Chances are good you don’t recognize Roger Deakins’s name. Chances are even better you do recognize his work.
Deakins (pronounced “deacons”) has had 15 Oscar nominations for best cinematography. He’s won twice: for “Blade Runner 2049″ (2017) and “1917” (2019). The former is one of three movies that Deakins, 72, has made with director Denis Villeneuve. The latter is one of five with director Sam Mendes. A sixth, “Empire of Light,” has been announced.
The primary Deakins directorial relationship is with the Coen brothers. He’s shot no fewer than 15 of their films, starting with “Barton Fink” (1991). The most recent was “Hail, Caesar!” (2016). The period look of Hollywood in those two movies. The wintry Upper Midwest of “Fargo” (1996). The Depression-era South of “O Brother Where Art Thou” (2000). The bleached and barren Texas of “No Country for Old Men” (2007). Visually, each of those films is very different — and very memorable. Deakins shot them all.
Other notable directors he’s worked with include David Mamet (”Homicide,” 1991), John Sayles (”Passion Fish,” 1992) and Martin Scorsese (”Kundun,” 1997). Other notable films he’s shot include “The Shawshank Redemption” (1994), “A Beautiful Mind” (2000), and even a Bond movie (”Skyfall,” 2012, with Mendes). Oh, and in the ‘80s, Deakins shot music videos for Marvin Gaye (”Sexual Healing,” 1982), Herbie Hancock (”Rockit,” 1984), and Eric Clapton (”Forever Man,” 1985). It’s been a remarkable career — and there’s a new addition to it.
Before he became a cinematographer, Deakins was a photographer. “I am not a still photographer,” he declares in “Byways,” his first photography collection, “and I won’t pretend to be one at this stage in my career.” Damiani is publishing the book next month. As if to underscore the division between cinematographer and photographer, the book is credited to Roger A. Deakins. Sticklers might argue the credit should be to Sir Roger A. Deakins, since he received a knighthood on Queen Elizabeth’s honors list last December.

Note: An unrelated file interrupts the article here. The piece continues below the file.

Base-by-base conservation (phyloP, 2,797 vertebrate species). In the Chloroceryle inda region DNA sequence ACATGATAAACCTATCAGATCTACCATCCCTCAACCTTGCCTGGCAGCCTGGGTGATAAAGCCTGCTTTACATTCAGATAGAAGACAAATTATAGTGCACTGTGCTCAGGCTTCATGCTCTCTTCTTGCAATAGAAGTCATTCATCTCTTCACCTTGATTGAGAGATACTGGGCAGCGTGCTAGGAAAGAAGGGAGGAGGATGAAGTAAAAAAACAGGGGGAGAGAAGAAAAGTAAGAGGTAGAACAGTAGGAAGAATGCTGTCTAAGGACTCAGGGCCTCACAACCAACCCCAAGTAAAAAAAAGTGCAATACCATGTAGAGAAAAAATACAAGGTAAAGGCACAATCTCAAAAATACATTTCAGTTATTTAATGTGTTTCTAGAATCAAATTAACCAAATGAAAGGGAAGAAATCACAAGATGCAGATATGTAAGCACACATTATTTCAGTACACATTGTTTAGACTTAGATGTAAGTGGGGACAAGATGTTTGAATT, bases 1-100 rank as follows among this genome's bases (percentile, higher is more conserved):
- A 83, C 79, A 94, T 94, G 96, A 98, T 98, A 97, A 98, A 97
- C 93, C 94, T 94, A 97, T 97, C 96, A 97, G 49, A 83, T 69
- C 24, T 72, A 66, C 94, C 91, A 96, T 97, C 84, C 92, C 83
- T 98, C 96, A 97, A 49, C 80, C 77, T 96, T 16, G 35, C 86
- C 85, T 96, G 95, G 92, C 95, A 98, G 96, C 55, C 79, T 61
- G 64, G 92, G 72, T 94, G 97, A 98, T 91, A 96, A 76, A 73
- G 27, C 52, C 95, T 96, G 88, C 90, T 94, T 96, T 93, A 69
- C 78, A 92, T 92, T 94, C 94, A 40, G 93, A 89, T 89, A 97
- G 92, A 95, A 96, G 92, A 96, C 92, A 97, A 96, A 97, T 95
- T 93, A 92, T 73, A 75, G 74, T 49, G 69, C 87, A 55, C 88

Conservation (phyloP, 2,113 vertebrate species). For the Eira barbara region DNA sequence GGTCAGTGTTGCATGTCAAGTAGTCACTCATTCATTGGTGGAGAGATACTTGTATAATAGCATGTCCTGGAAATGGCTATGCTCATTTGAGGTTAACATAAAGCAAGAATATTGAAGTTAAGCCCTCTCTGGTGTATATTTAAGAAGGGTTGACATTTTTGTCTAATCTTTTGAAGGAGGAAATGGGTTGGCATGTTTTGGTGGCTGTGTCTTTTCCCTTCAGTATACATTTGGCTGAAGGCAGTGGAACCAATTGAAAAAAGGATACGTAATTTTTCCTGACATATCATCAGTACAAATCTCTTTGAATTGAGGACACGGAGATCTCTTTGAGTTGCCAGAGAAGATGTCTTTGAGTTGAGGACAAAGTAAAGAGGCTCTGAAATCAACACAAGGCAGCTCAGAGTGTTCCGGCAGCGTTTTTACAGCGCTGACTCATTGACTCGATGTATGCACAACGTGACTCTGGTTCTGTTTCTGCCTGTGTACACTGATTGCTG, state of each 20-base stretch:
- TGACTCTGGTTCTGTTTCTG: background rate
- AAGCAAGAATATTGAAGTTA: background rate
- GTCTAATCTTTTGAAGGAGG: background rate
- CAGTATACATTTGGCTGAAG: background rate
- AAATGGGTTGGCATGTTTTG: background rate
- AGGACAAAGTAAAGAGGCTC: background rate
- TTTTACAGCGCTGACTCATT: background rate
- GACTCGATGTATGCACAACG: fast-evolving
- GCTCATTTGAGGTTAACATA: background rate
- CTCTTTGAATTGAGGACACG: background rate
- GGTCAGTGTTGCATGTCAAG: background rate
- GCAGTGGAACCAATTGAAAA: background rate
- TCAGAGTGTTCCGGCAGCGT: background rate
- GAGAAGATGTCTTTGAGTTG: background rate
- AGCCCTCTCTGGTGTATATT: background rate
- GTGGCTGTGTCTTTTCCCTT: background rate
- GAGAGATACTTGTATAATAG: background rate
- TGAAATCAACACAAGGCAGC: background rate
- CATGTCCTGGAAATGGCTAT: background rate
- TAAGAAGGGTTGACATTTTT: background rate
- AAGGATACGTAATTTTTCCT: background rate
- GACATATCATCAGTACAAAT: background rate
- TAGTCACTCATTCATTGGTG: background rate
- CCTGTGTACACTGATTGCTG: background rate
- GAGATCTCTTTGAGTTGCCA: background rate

The book’s title is as nicely self-deprecatory as that remark. Another instance of Deakins’s modesty is his caption for an uncharacteristically spectacular photo, of a New Mexico lightning strike: “I pressed the shutter and closed my eyes.” His photography, Deakins writes, is mainly “an excuse to spend many hours just walking, my camera over my shoulder and with no particular purpose but to observe.” We should all be so purposeless.
The photographs in “Byways” are in black and white. The one black-and-white feature Deakins has shot is the Coens’s homage to film noir, “The Man Who Wasn’t There” (2001). The way a leaping dog, black, stands out against a background sky, gray, is but one instance of Deakins’s instinct for contrast, something black and white liberates and color tends to obscure.
Deakins took that photograph in Teignmouth, a small seaside town in Devon, in the southwest of England. He’s a native of the region, and images of it recur throughout “Byways.” Fascination and affection is a very appealing combination, especially when joined to a distinctly English sense of understatement, visual and otherwise.
That’s true even when a photograph has a striking, even flashy subject, like one of a rainbow and thunderclouds above a cemetery. Deakins took it in New Mexico, when he was shooting “Sicario” (2015). The image is grounded, literally, in the hump of brown earth that fills the lower two-fifths of the frame.
That photograph is a good example of something evident throughout “Byways”: Deakins’s strong preference for horizontal compositions over vertical. It also shows how good he is at getting space within the frame and a feeling of depth. More specifically, he has a real knack for situating people or other objects (like the crosses in that image) within space. It’s meant as a compliment to both Deakins the photographer and Deakins the cinematographer to say that so many of these images could be mistaken for film stills.
Mark Feeney can be reached at email@example.com.